Now we just need to hook into save_post and save things. We'll check to make sure we're on the right post type. Then validate the nonce and check if the current user has permission to edit the post, then it's just a matter of calling update_post_meta or delete_post_meta as appropriate. The only other thing of note here is that I check to see if the current user can post unfiltered HTML. If they can, I'll just let whatever go through in the meta box. If not, better run it through wp_filter_post_kses.

<?php
class Secondary_Content
{
    // snip snip

    public function _setup()
    {
        add_action('add_meta_boxes_' . self::TYPE, array($this, 'add_box'));
        add_action('save_post', array($this, 'save'), 10, 2);
    }

    // snip snip

    /**
     * Hooked into `save_post`.  Makes sure this is the request we want and the
     * user has permission, then saves the custom field.
     *
     * @access  public
     * @param   int $post_id
     * @param   object $post
     * @uses    wp_verify_nonce
     * @uses    current_user_can
     * @uses    update_post_meta
     * @uses    delete_post_meta
     * @return  void
     */
    public function save($post_id, $post)
    {
        if(
            self::TYPE != $post->post_type ||
            (defined('DOING_AUTOSAVE') && DOING_AUTOSAVE)
        ) return;

        if(
            !isset($_POST[self::NONCE]) ||
            !wp_verify_nonce($_POST[self::NONCE], self::NONCE . $post_id)
        ) return;

        if(!current_user_can('edit_post', $post_id))
            return;

        if(!empty($_POST[self::META]))
        {
            update_post_meta(
                $post_id,
                self::META,
                current_user_can('unfiltered_html') ?
                    $_POST[self::META] : wp_filter_post_kses($_POST[self::META])
            );
        }
        else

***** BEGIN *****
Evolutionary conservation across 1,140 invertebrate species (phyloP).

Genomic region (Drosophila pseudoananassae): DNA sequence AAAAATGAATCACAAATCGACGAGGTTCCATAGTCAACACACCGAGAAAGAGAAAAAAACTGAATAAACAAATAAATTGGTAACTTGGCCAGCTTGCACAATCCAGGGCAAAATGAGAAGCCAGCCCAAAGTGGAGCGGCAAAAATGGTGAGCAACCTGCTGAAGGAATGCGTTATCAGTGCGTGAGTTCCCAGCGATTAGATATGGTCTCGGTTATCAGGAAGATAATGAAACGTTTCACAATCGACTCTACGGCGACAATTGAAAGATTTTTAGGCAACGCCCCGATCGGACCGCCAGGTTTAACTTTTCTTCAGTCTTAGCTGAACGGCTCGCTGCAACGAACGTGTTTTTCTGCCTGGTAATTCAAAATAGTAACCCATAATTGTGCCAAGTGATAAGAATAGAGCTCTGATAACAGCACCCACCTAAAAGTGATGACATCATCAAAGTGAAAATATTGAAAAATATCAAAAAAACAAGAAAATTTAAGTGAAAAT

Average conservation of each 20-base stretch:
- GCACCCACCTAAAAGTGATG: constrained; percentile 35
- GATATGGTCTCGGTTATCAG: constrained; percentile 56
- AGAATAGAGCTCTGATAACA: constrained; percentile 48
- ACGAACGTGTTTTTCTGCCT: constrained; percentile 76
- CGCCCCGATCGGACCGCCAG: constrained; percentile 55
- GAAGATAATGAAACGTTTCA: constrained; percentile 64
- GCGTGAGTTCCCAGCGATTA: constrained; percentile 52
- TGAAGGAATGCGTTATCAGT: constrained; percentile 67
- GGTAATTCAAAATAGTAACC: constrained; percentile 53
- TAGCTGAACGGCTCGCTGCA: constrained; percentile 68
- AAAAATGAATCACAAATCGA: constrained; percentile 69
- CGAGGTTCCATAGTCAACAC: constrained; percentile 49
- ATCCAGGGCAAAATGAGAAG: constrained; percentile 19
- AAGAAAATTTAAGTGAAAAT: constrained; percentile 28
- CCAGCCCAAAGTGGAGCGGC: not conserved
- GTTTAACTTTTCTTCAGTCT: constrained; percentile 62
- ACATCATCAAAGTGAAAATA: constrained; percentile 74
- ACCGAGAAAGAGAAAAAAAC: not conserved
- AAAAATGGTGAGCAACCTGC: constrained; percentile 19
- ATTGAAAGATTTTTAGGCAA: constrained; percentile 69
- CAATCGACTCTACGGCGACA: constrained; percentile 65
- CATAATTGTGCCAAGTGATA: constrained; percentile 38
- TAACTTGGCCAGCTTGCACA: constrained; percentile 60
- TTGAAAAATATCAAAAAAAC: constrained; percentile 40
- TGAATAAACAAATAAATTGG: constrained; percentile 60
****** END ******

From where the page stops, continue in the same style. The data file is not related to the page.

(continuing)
{
            delete_post_meta($post_id, self::META);
        }
    }
}

To fetch this on the front end, you just need to do echo get_post_meta($post->ID, '_secondary_content', true); somewhere in the loop. But it might be nicer to include a wrapper function in our class.

<?php
class Secondary_Content
{
    // snip snip

    /**
     * Meant to be used as a template tag. A simple helper to spit out our
     * secondary content.
     *
     * @access  public
     * @param   object $post
     * @param   bool $echo (optional) defaults to true.
     * @uses    get_post_meta
     * @return  string
     */
    public static function content($post, $echo=true)
    {
        $res = apply_filters('secondary_content',
            get_post_meta($post->ID, self::META, true));

        if($echo)
            echo $res;

        return $res;
    }
}

Now you can just do Secondary_Content::content($post); to fetch things.

A final note: this content won't get anything nice like wpautop or the like. If you want to do that, you'll need to add that as a filter to the final output.

<?php
add_filter('secondary_content', 'wpautop');

The end result:

Secondary Content

All of the above as a plugin.

share|improve this answer
    
+1 Loving your answers buddy! Keep it up. –  userabuser Nov 17 '12 at 6:06